Inflammation, new bone formation and treatment options in axial spondyloarthritis
- Medical Department I, Rheumatology, Campus Benjamin Franklin, Charité, Berlin, Germany
- Correspondence to Professor Joachim Sieper, Medical Department I, Rheumatology, Campus Benjamin Franklin, Charité, Hindenburgdamm 30, 12200 Berlin, Germany;
- Received 24 March 2014
- Accepted 17 April 2014
- Published Online First 8 May 2014
How and whether ankylosis is connected with inflammation has been discussed for a long time.1 There are two major reasons for this debate. First, no effective anti-inflammatory treatment was available in the past for ankylosing spondylitis (AS) as salicylates, which have been used to treat inflammatory rheumatic diseases for over 100 years, were not effective. However, the first non-steroidal anti-inflammatory drug (NSAID), phenylbutazone, was introduced into clinical practice around 1949 and was highly effective in patients with active AS. It was followed in subsequent decades by many other NSAIDs. The good therapeutic efficacy of NSAIDs was used to differentiate AS from degenerative causes of back pain2 due to their good anti-inflammatory properties. Nonetheless, NSAIDs for the treatment of AS are still often regarded incorrectly by the public as just ‘painkillers’ which should be avoided.3 Furthermore, conventional anti-inflammatory disease-modifying anti-rheumatic drugs (DMARDs) which are highly effective in many chronic rheumatic diseases such as rheumatoid arthritis, are not effective in AS,4 similarly to low or moderate doses of glucocorticoids, which also show lack of efficacy.5 All this contributed to the assumption that inflammation does not play a major role in AS, which was believed to be rather dominated by new bone formation and ankylosis.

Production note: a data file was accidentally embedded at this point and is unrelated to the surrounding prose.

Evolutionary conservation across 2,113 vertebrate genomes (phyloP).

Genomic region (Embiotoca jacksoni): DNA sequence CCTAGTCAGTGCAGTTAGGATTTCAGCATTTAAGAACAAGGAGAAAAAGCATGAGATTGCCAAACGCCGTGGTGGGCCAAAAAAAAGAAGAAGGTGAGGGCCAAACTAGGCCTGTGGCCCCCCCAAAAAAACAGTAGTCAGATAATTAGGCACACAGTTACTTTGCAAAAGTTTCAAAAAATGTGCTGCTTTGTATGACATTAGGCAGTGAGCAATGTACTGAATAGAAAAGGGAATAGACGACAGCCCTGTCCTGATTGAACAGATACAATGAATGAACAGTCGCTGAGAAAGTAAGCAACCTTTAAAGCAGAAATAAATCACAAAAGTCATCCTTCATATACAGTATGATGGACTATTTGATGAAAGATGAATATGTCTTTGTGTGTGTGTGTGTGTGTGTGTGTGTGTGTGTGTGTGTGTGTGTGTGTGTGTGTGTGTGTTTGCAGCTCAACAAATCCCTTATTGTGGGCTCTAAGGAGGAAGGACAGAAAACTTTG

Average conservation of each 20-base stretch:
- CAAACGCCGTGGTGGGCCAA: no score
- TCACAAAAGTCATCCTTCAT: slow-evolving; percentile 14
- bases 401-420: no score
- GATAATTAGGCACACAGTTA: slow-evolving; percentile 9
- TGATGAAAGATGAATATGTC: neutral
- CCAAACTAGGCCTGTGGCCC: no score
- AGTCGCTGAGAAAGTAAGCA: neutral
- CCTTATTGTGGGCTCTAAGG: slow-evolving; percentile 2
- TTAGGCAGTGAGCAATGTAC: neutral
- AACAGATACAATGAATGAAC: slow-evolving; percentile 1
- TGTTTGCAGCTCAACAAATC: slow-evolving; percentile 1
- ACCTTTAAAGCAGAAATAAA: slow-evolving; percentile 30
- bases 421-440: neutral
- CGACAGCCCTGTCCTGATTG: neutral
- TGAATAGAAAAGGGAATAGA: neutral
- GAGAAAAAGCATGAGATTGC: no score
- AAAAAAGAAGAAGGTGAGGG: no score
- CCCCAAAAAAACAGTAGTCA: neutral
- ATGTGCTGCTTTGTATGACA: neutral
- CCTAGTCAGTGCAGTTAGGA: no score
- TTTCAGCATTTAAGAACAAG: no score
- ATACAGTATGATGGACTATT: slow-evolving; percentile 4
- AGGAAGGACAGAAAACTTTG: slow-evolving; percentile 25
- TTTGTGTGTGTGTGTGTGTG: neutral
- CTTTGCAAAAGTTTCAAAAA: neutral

Approximately 14 years ago, the dramatic efficacy of tumour necrosis factor (TNF) blockers was demonstrated in patients with active AS.6 The debate on the interaction between inflammation and new bone formation was fuelled again by the finding that treatment of patients with active AS with TNF blockers for 2 years, despite the good effect on signs and symptoms, C-reactive protein (CRP) and inflammation as detected by MRI, did not prevent new bone formation in the spine.7 This is the second major reason for the ongoing discussion on the association between inflammation and new bone …